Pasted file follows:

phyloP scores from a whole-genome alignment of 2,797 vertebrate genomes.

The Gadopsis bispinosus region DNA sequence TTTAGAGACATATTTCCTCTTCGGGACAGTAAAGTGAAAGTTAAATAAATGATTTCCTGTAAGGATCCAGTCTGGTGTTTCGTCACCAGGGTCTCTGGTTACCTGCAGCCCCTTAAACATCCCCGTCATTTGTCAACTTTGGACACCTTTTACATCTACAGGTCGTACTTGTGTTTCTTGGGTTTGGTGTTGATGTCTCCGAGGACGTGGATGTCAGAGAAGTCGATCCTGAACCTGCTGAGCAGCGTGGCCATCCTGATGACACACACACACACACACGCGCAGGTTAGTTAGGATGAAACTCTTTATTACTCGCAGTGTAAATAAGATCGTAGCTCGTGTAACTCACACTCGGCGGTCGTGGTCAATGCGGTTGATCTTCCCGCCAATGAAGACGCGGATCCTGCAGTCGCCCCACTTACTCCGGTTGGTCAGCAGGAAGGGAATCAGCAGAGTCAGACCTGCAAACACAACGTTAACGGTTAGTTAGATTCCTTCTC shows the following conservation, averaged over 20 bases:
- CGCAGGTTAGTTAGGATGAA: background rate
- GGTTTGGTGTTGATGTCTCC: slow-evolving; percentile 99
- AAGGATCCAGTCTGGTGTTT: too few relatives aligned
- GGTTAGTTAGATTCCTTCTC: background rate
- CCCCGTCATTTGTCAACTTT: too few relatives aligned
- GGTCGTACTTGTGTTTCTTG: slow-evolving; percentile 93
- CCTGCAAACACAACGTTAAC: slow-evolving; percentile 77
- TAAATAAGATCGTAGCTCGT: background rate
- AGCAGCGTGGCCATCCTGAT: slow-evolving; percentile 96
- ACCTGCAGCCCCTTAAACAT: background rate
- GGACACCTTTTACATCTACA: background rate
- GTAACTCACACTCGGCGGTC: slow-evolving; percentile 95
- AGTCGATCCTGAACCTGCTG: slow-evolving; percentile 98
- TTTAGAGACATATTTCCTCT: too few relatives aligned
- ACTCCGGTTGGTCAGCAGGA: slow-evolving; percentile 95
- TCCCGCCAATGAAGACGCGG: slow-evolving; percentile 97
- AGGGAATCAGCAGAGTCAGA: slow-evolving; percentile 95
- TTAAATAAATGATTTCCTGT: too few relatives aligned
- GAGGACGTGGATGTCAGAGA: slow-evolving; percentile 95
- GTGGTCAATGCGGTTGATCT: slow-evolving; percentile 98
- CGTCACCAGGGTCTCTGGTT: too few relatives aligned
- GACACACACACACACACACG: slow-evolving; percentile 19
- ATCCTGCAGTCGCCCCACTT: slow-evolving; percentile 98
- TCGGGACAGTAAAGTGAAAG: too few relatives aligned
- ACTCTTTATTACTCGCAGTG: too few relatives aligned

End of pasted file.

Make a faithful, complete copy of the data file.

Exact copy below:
phyloP scores from a whole-genome alignment of 2,797 vertebrate genomes.

The Gadopsis bispinosus region DNA sequence TTTAGAGACATATTTCCTCTTCGGGACAGTAAAGTGAAAGTTAAATAAATGATTTCCTGTAAGGATCCAGTCTGGTGTTTCGTCACCAGGGTCTCTGGTTACCTGCAGCCCCTTAAACATCCCCGTCATTTGTCAACTTTGGACACCTTTTACATCTACAGGTCGTACTTGTGTTTCTTGGGTTTGGTGTTGATGTCTCCGAGGACGTGGATGTCAGAGAAGTCGATCCTGAACCTGCTGAGCAGCGTGGCCATCCTGATGACACACACACACACACACGCGCAGGTTAGTTAGGATGAAACTCTTTATTACTCGCAGTGTAAATAAGATCGTAGCTCGTGTAACTCACACTCGGCGGTCGTGGTCAATGCGGTTGATCTTCCCGCCAATGAAGACGCGGATCCTGCAGTCGCCCCACTTACTCCGGTTGGTCAGCAGGAAGGGAATCAGCAGAGTCAGACCTGCAAACACAACGTTAACGGTTAGTTAGATTCCTTCTC shows the following conservation, averaged over 20 bases:
- CGCAGGTTAGTTAGGATGAA: background rate
- GGTTTGGTGTTGATGTCTCC: slow-evolving; percentile 99
- AAGGATCCAGTCTGGTGTTT: too few relatives aligned
- GGTTAGTTAGATTCCTTCTC: background rate
- CCCCGTCATTTGTCAACTTT: too few relatives aligned
- GGTCGTACTTGTGTTTCTTG: slow-evolving; percentile 93
- CCTGCAAACACAACGTTAAC: slow-evolving; percentile 77
- TAAATAAGATCGTAGCTCGT: background rate
- AGCAGCGTGGCCATCCTGAT: slow-evolving; percentile 96
- ACCTGCAGCCCCTTAAACAT: background rate
- GGACACCTTTTACATCTACA: background rate
- GTAACTCACACTCGGCGGTC: slow-evolving; percentile 95
- AGTCGATCCTGAACCTGCTG: slow-evolving; percentile 98
- TTTAGAGACATATTTCCTCT: too few relatives aligned
- ACTCCGGTTGGTCAGCAGGA: slow-evolving; percentile 95
- TCCCGCCAATGAAGACGCGG: slow-evolving; percentile 97
- AGGGAATCAGCAGAGTCAGA: slow-evolving; percentile 95
- TTAAATAAATGATTTCCTGT: too few relatives aligned
- GAGGACGTGGATGTCAGAGA: slow-evolving; percentile 95
- GTGGTCAATGCGGTTGATCT: slow-evolving; percentile 98
- CGTCACCAGGGTCTCTGGTT: too few relatives aligned
- GACACACACACACACACACG: slow-evolving; percentile 19
- ATCCTGCAGTCGCCCCACTT: slow-evolving; percentile 98
- TCGGGACAGTAAAGTGAAAG: too few relatives aligned
- ACTCTTTATTACTCGCAGTG: too few relatives aligned